Lynn Redgrave talks about
Q: You’re on screen for only a couple of minutes in KINSEY, but many
reviewers are calling it the most memorable and touching part of the movie.
What did you think when you first saw Bill Condon’s script?
A: Bill Condon took me to supper and told me about his plans for
I was terribly excited because he said there was a role he wanted me to play
and since Gods and Monsters was such a gloriously happy experience I
couldn't wait to repeat it. The script arrived with a little note saying
"The scene is near the end." I did the unthinkable and flipped the pages
looking for it. My very first reaction was disappointment because the role
was so small. Then I pulled myself together and thought "This is Bill's
script. I can't judge anything without reading it properly." Of course the
moment I began reading the script it completely grabbed me. Bill's
brilliance and the fascination of the subject. By the time I reached "The
Scene" again I saw it in a whole different light. I realized that Bill had
written an enormously complex little three act play in that one scene. And
that it was a scene that was vitally important for Alfred Kinsey. I felt
flattered and thrilled that he was entrusting me with the task of bringing
her to life.
Q: Why did you decide to play this role without makeup?
A: Bill and I met to talk about the character. We felt she had been one of
those Westchester soccer moms. Car pooling the kids. Always the same fresh
faced look. Well cut, swingy, wash 'n wear hair. Definitely a 'no makeup' sort
of gal. On film if a I am playing someone who just wouldn't be wearing
makeup then I hate to do that fake cover up. It always looks false to me and
I can spot it a mile off. Also a naked face allows the camera to see the
changes that take place emotionally.
Q: How did you and Liam Neeson (Dr Kinsey) prepare for your “final
A: Liam was enormously helpful because he suggested that we begin each take
with him asking me questions. Interviewing me if you like. Since the
scripted dialogue obviously began in the middle of her story this was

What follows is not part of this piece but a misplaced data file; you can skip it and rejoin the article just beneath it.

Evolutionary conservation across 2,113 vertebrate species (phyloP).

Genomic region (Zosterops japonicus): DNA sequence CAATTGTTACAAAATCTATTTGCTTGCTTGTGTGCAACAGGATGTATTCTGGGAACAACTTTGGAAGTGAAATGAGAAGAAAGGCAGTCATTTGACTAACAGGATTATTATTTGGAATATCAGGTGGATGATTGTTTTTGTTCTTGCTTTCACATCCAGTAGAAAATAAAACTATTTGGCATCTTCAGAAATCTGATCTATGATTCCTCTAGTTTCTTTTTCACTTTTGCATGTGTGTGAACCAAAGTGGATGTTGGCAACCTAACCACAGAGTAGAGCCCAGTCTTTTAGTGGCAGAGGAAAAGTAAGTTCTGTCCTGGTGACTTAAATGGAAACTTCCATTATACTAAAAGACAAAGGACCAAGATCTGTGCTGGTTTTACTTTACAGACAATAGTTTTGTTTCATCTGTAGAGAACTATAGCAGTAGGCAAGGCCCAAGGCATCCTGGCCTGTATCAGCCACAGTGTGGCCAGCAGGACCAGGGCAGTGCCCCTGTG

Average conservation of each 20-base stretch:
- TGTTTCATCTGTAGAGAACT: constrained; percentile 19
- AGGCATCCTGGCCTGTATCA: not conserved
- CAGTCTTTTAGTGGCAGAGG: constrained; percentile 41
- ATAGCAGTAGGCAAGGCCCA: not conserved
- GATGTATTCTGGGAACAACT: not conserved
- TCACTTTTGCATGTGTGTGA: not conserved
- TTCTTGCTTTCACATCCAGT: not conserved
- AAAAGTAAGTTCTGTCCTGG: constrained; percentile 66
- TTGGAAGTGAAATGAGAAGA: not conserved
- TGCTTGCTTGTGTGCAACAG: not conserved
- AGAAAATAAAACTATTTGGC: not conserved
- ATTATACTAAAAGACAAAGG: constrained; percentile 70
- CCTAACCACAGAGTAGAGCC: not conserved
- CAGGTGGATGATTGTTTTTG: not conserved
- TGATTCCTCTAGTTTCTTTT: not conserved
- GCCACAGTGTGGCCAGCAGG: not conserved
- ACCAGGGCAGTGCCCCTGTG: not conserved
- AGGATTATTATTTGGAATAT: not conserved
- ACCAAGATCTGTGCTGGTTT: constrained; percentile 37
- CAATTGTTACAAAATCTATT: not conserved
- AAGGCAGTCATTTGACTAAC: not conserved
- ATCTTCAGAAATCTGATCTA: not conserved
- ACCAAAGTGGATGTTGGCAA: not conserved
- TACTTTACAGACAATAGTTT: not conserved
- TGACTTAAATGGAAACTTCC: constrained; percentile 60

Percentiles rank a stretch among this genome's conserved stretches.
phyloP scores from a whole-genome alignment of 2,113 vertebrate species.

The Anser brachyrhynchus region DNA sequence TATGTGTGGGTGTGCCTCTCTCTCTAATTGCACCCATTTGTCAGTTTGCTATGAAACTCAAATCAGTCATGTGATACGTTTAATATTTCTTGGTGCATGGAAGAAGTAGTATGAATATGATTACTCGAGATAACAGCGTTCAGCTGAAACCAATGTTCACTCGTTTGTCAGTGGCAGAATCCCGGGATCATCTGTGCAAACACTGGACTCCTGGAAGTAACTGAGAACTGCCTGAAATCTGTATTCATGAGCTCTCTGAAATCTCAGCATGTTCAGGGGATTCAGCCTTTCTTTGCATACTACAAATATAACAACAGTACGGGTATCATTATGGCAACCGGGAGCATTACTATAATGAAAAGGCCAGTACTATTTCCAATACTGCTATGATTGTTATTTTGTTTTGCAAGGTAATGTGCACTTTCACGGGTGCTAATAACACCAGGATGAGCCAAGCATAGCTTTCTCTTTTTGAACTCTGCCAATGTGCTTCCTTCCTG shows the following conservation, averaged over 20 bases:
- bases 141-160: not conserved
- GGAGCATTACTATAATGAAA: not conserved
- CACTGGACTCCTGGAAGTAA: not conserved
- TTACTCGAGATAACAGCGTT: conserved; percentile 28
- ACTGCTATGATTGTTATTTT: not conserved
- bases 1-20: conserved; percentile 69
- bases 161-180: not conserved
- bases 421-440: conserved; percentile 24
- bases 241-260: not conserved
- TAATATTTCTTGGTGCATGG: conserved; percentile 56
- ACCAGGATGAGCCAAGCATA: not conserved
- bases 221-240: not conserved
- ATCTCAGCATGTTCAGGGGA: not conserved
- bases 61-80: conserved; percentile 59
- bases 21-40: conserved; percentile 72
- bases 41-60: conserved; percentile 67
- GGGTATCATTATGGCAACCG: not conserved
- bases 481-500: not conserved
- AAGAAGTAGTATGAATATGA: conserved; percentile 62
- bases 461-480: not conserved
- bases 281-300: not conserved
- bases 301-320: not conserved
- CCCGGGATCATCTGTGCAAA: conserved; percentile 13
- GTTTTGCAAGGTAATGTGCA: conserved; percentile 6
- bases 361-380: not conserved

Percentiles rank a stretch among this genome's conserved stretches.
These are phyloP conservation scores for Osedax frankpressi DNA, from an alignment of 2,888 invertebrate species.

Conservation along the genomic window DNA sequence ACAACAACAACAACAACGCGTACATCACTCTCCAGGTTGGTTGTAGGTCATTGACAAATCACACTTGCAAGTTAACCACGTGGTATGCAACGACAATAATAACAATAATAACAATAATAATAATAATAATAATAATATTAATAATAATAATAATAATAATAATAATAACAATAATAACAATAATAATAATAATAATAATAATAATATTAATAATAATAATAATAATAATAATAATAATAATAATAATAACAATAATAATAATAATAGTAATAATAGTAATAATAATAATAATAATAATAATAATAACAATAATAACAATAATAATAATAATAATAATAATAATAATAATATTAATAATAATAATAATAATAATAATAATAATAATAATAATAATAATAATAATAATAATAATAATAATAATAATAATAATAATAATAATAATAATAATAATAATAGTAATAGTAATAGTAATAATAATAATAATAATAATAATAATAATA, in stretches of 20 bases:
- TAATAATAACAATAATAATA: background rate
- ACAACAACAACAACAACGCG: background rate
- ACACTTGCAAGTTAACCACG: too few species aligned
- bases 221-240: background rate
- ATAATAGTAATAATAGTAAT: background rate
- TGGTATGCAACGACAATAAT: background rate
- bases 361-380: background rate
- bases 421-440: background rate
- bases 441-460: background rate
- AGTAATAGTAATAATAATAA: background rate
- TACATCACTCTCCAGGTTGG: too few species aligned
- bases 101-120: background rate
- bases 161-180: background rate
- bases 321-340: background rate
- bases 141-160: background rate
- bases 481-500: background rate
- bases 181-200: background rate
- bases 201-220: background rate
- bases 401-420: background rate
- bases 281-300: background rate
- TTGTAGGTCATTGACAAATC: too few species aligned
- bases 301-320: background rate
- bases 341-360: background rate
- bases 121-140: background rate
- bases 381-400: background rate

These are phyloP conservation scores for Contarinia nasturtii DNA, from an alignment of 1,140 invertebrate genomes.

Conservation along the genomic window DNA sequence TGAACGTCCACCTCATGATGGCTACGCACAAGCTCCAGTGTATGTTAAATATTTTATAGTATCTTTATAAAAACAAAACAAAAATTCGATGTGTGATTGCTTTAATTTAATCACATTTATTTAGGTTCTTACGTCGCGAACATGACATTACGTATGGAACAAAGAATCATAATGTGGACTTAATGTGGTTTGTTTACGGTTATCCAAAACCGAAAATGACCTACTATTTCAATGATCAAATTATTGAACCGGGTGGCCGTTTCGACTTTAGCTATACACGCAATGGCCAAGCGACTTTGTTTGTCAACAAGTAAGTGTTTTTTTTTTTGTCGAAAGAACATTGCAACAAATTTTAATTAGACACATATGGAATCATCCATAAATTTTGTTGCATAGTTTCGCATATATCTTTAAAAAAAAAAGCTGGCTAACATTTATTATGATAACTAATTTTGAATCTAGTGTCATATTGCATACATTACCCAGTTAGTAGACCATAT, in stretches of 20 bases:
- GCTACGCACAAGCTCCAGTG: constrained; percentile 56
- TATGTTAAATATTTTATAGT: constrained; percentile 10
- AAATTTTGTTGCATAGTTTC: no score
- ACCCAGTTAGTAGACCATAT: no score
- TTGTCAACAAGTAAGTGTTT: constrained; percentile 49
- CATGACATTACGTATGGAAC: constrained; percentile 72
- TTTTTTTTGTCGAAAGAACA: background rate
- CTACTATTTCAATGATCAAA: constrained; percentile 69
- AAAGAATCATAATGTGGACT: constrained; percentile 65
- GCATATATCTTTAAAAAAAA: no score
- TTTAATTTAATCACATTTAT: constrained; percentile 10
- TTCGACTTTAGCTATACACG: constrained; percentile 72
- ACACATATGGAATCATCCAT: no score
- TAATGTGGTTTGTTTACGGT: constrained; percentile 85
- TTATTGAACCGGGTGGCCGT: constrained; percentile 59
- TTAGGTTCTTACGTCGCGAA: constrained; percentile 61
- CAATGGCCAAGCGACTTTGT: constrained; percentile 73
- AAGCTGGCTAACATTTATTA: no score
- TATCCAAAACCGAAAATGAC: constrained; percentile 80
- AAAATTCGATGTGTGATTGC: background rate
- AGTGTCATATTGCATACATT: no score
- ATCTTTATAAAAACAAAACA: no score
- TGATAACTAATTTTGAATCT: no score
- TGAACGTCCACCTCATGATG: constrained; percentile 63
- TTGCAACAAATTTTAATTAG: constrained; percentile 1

invaluable. So we improvised. Different questions for each take. I never
knew what he would ask me. When it felt natural I would simply blend on into
Q: You’ve talked about how much you enjoyed working with director Bill
Condon when you played James Whale’s housekeeper Hanna in GODS AND
MONSTERS. Did you notice anything different in Bill’s approach to directing
A: I wouldn't say I particularly noticed a difference. What is a constant
with Bill is his focus, his enthusiasm for the process, his clear,
perceptive, encouraging and completely actable notes. He misses nothing. He
makes me feel both safe and free.
Q: Some reviewers have noted that your father, Sir Michael Redgrave, might
have scored somewhere in the middle of Dr. Kinsey’s scale of hetero to
homosexuality. Was he on your mind as you contemplated your role in KINSEY?
A: I can't say he was particularly. I thought more about an elderly aunt
from my childhood. She lived with her "Companion." A woman. Years after her
death I realized what that relationship must have been. And how hard it must
be to have to keep a secret that involves the very core of one's being.
Q: Late in 2002, while preparing to go on Broadway with THE MANDRAKE ROOT,
you discovered you had breast cancer. Is it true that the producers got cold
feet and cancelled the planned run?
A: People are still so scared by the thought of cancer. It was thought
that I would be too weakened by chemotherapy and radiation to work. Of
course I proved them wrong by working on stage all the way through the six
months of treatment. I never missed a show. It was Alan Bennett's
Talking Heads in
New York. Downtown at The Minetta Lane.
Q: Despite undergoing surgery, chemotherapy and radiation you continued to
work on stage and film through it all. This year you won the
for your stage work in Collected Stories. How has your work been affected by
your fight against cancer?
A: Well, the whole cancer experience has in fact helped my work. My
attitude. My concentration. My nerves. I remember standing by the side of
the stage on the opening night of Talking Heads waiting to go on.
And I thought I'm here, I'm about to go out there in front of the audience
to do what I love more than almost anything in the world. I am having
treatment for a life threatening disease, but I'm still here. Why waste one
bit of my precious energy on fear, or panic. Compared to what I have gone
through, what is an opening night? A time to rejoice! It has set me free.